Bodies Piling up: Just an Ordinary Day for Mr. and Mrs. North Radio Show

The Norths lived a normal life in Greenwich Village. Everyday, Mr. North went to work as a book publisher, while Mrs. North stayed home and enjoyed her cats. However, when the bodies started appearing in close proximity to the couple, Mrs. North was determined to uncover the truth and catch the killer. Even if this meant she had to drag Mr. North into the web of intrigue.

Mr. and Mrs. North first appeared in print during the 1930’s. Created and written by Richard Lockridge, the couple first debuted in the New York Sun. Later Lockridge revived the couple in a series of short stories that ran in The New Yorker. Originally, the Norths were just ordinary people dealing with the difficulties of domestic life, until Lockridge joined forces with his wife, Frances. Together, the couple redefined the Norths and transformed them into amateur sleuths. The novel, The Norths Meet Murder published in 1940 was an overnight success.

The success of the novel led to a weekly old time radio series. Sponsored by the Woodbury Soap company, the program premiered as a continuous weekly detective series in December 1942 on the National Broadcasting Company (NBC) network. Joseph Curtain and Alice Frost played the couple from 1942 to 1953. in 1953, Barbara Britton and Richard Denning assumed the roles of the Norths and continued to portray them until the series ended in 1955. During its long production, the show moved to the Columbia Broadcasting System (CBS) network during July 1947.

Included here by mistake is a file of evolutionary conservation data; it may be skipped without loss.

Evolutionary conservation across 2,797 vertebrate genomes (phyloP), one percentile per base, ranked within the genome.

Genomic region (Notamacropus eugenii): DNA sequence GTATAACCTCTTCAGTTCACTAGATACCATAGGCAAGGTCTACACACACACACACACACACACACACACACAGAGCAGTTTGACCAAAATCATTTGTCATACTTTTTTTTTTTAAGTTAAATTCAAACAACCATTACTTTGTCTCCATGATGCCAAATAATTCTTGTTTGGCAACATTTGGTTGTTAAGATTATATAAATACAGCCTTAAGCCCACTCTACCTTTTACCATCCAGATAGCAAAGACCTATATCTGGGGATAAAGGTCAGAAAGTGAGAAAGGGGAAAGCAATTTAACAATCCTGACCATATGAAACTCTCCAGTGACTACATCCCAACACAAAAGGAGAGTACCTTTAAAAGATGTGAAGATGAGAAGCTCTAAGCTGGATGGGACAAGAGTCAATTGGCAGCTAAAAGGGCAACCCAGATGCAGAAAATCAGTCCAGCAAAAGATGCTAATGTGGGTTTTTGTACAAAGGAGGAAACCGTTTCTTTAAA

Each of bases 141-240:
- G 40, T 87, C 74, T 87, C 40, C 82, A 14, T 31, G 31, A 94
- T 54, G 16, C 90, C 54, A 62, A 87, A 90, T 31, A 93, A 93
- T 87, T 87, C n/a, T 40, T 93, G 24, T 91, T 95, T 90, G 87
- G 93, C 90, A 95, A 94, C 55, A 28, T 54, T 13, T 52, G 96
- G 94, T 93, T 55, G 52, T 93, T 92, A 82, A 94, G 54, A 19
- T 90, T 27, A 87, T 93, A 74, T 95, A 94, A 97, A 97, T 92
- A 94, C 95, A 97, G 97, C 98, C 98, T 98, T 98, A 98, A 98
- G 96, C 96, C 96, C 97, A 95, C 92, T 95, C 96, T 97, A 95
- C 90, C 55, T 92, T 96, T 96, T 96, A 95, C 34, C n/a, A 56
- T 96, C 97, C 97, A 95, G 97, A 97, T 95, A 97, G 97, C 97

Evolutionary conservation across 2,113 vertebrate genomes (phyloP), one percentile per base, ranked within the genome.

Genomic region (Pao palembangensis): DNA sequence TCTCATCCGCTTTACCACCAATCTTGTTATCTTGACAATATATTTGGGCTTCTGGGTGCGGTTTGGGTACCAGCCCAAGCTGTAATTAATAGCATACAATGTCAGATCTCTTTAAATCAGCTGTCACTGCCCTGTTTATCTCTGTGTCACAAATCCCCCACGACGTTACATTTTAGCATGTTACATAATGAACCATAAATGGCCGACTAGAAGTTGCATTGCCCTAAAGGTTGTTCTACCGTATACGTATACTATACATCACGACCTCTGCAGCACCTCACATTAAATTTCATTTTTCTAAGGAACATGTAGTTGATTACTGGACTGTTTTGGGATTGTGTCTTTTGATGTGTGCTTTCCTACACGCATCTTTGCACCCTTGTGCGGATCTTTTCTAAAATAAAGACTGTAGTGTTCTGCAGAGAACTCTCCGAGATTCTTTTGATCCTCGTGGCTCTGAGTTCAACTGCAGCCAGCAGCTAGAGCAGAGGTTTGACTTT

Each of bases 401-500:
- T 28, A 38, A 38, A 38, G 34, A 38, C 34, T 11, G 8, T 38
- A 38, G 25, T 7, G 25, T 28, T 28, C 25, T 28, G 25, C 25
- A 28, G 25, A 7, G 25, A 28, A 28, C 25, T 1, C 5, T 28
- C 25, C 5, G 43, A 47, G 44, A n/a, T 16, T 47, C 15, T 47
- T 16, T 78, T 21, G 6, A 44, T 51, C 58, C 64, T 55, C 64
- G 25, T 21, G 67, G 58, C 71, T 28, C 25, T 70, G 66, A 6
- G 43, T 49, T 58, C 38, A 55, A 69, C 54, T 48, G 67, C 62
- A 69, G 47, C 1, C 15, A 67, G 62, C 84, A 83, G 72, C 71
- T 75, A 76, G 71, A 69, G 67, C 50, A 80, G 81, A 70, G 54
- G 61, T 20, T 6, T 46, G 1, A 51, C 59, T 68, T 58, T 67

The show’s popularity and success was credited to its portrayal of the values that were important to the 1940’s American audience. Although she was a homemaker, Mrs. North was always treated as an equal, but complimentary partner in the marriage. She also conveyed the message that women could be just as intelligent, or more so than their male counterparts. Unlike the male dominated detective series of the time, the Lockridges preferred to let Mrs. North solve the crime. Perhaps, this was a reflection of their own long marriage and their successful careers.

By 1963, the Lockridges had authored a total of 26 Mr. and Mrs. North novels. The death of Frances Lockridge signaled the end of the series. The popularity of the stories also led to a Broadway play that was produced in 1941, a film featuring Gracie Allen as Mrs. North in 1942 and a Mr. & Mrs. North Television Series beginning in 1946. It is said that the 1980’s television show, Hart to Hart was an adaptation of the Mr. and Mrs. North series.

You can enjoy an episode of Mr. and Mrs. North in the Opera Murder at: